The Queen leaned forward slightly and lay her open palm before Ngozi. She hesitated, then lay her own hand on top of it, just for a moment.
They both withdrew, and Parise said “Actually being born in the Library Dimension--I can’t think of any other examples--gave you a special bond to it, and it to you. You may be its only citizen. It’s a bit ludicrous to think of it following around, though. You didn’t build this ship though, did you?”
“Nope. Stole it. A beautiful seine trawler--non-human originally, but repurposed by a rich idiot as a joyboat, and who was stupid enough to leave it in orbit with the motor running and the keys still in it. I had it refitted at the Powhatan Shipyards.”
“So you may have been drawn to steal the ship by its Library connections. Or maybe not.”
Parise said, “Let me clarify a few things. I am a Librarian of that universe. That doesn’t mean I created it, or even understand it all that well, but I am decent at navigating it, and can authorize access to others. I gave Jeanette Ransom a key to the Library, and it was that key that helped her find this portal. It’s also how I came aboard.”
“But the other part is that there is a mystery of the Library. You can take out any books you want, and there are no overdue fines or anything like that--but if you ever find the book that is the story of your life--the Book of You--you will, as the saying goes, ‘softly and suddenly vanish away/and never be heard from again.’ Aventine Marie Arouet du Châtelet is one of those poor Lost Ones--but somehow Jack Shift, after tens of thousands of years of searching in vain by such as us, managed to stumble across her. This has become a very strange puzzle indeed--involving Jeanette and Terence Ransom, their white-gloved friends, the Library--and now, it seems, you.”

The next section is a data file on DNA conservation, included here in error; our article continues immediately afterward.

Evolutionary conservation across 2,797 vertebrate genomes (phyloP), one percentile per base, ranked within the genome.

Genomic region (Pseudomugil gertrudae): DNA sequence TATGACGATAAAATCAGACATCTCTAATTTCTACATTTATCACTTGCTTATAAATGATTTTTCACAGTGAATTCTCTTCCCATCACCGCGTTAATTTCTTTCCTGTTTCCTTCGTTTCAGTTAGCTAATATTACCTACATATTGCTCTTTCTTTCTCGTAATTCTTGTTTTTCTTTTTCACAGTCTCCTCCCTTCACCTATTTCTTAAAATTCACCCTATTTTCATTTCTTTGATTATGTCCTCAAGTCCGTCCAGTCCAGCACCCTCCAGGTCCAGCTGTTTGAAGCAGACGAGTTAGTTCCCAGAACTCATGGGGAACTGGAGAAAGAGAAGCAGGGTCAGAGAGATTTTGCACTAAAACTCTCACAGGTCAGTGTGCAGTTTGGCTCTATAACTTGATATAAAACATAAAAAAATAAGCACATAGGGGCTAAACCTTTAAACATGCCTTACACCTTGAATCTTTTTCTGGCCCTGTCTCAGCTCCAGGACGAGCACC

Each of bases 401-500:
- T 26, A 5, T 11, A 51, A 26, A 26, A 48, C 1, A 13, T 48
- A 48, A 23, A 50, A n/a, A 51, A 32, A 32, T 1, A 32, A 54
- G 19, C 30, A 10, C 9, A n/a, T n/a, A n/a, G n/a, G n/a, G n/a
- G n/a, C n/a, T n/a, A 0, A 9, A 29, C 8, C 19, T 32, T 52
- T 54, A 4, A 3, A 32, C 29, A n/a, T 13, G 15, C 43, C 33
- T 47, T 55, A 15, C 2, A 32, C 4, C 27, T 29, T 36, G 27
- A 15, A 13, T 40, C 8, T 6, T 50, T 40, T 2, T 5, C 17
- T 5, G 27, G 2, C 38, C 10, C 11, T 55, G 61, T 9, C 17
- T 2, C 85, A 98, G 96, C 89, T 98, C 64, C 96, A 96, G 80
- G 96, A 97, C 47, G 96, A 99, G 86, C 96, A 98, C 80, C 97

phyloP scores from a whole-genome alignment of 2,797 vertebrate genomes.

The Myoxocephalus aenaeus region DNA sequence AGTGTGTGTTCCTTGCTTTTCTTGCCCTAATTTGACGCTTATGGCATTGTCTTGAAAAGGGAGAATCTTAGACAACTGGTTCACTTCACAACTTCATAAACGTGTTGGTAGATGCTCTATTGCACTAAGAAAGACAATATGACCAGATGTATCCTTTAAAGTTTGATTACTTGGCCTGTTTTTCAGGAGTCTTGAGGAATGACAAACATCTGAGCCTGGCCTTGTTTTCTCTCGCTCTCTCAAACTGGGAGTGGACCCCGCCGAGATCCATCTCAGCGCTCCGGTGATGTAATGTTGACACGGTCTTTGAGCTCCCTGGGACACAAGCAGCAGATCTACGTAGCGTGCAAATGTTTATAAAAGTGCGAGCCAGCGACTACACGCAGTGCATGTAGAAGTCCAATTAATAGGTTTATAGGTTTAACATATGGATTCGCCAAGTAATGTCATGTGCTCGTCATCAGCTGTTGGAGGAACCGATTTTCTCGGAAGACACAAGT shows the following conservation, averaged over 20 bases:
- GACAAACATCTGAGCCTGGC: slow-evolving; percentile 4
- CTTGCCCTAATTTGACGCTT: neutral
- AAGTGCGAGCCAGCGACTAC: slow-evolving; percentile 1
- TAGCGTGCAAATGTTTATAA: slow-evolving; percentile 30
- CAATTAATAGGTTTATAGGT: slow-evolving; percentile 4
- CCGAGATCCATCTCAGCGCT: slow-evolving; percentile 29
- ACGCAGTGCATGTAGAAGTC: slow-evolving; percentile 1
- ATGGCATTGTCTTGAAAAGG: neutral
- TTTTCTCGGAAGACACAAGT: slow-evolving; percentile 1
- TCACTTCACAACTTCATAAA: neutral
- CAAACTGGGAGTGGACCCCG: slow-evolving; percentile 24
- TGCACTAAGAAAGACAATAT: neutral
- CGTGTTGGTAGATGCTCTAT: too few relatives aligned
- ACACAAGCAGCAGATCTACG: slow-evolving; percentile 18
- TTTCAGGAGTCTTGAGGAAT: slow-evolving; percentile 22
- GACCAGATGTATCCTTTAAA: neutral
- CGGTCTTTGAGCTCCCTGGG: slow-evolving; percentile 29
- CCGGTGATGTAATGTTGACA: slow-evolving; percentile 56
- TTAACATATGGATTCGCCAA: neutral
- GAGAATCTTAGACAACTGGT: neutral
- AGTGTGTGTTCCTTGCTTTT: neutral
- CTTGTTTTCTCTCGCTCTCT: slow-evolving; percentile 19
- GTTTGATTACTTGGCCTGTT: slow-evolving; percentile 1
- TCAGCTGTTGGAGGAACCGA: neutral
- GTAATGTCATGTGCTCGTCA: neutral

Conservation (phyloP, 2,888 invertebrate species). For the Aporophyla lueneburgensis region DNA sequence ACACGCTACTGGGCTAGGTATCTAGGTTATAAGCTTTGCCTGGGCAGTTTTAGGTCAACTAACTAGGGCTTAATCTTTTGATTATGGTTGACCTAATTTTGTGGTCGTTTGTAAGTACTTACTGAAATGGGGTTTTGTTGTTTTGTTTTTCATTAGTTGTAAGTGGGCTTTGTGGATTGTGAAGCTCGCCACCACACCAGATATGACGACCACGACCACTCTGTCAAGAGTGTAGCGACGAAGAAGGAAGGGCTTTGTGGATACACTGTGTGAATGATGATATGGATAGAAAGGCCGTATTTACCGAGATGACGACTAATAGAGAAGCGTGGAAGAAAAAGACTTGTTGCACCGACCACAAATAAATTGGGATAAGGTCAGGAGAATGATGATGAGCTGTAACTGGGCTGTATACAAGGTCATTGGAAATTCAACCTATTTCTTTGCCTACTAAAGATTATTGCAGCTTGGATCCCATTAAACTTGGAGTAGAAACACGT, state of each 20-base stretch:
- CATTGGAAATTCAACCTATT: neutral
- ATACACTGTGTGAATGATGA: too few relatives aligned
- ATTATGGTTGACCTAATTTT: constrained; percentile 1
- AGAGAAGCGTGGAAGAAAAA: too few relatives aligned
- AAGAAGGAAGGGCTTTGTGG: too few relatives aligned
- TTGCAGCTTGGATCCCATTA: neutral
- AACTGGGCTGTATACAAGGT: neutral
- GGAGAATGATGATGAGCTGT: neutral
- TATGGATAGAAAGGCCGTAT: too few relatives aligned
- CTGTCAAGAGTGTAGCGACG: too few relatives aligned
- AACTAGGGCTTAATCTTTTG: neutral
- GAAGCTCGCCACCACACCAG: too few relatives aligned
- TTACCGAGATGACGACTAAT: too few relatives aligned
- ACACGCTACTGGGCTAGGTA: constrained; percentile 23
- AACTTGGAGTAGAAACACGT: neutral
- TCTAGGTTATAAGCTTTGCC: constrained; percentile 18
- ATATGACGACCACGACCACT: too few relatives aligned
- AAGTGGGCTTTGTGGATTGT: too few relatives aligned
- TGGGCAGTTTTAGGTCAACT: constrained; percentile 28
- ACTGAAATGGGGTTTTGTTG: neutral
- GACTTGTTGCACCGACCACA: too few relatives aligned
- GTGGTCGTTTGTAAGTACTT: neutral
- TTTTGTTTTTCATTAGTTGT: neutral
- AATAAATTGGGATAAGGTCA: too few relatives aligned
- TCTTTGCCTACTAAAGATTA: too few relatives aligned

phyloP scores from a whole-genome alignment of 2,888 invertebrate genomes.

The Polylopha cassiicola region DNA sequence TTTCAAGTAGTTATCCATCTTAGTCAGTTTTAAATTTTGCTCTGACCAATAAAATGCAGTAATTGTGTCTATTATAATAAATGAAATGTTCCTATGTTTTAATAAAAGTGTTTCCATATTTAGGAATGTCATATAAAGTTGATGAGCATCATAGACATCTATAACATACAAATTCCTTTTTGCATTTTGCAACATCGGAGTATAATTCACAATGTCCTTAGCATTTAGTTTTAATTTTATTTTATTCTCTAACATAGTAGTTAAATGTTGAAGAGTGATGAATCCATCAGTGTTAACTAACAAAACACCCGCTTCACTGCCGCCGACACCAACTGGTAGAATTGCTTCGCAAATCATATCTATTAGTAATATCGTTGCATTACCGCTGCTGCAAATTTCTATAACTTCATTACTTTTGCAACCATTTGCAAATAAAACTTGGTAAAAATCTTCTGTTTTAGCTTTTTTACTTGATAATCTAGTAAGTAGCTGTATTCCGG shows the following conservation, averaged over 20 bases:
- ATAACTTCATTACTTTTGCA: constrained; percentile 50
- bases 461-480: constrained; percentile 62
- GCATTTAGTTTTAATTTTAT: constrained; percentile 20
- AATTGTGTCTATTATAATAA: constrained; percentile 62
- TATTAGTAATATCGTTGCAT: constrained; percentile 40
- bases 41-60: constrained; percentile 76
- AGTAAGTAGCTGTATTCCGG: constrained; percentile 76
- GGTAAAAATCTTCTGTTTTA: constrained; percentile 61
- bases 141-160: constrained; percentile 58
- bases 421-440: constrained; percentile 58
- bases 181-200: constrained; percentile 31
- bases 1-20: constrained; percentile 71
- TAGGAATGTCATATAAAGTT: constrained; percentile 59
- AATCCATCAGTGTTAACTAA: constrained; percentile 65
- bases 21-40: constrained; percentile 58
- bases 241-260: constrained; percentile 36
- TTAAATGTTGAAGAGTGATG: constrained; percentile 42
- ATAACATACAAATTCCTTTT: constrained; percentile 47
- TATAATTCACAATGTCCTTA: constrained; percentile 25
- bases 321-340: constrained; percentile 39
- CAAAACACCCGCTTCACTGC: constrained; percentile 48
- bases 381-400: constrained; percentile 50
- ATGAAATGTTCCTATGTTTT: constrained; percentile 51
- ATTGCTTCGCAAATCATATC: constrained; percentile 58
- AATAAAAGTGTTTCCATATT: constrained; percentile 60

“As I said before,” the Pirate Queen of the Night said, “I welcome any supercargo who can make hostile space fleets vanish, and I like your company. However, puzzles of this sort make my head hurt, the more so when I’m a piece. So I’ll thank you to let me know when you’ve solved it, and not before. And now, having told you a story I’ve only told once before in my long and richly exciting life, I’m going to finish off that 307.”
“And who did you tell it to before?” Parise asked.
“The father of the crew of this ship. And don’t, ‘cause I won’t.”
The Queen rose. “I’m going to check on Jeanette. I’m sure the aforementioned crew will have tortured her to distraction for having missed all the fun.”
“And rightly so.”
The Queen of Broceliande stood in the passageway, sadness washing over her. The Library, for all its dangers, was such a source of joy and wonder to so many beings--but to imagine being lost in it being too young to read…
...But another thought crossed her mind, that she might be able to find out who gave Ngozi’s mother a Key. Not here, though: she would have to return to Broceliande to put that inquiry in motion.
Grandmère Hutan walked on the deck of the Paradox Swan. She was uncommonly restless tonight. She didn’t feel it was the aftermath of a battle, although that usually did it. And there was certainly enough happening, but when had that not been true?
She looked at the slowly moving sky. Maybe it was that there was a neutrino ship ten times the size of the Swan following right on top of them, that they couldn’t even see or detect except on the most exotic of sensors? Well, that might be it.
Toward the prow of the ship she saw a flicker of green light. It might be Wynken, Blynken or Nod at work, but she decided to go look.
Another flicker, and it went out again. She rounded one of the masts--and broke into a full orangutan run.
Terence Ransom lay on the deck, completely unmoving--looking quite dead. His shirt was torn.
There was a flicker, and there was a glowing green sword through his chest.
A flicker, and it was gone.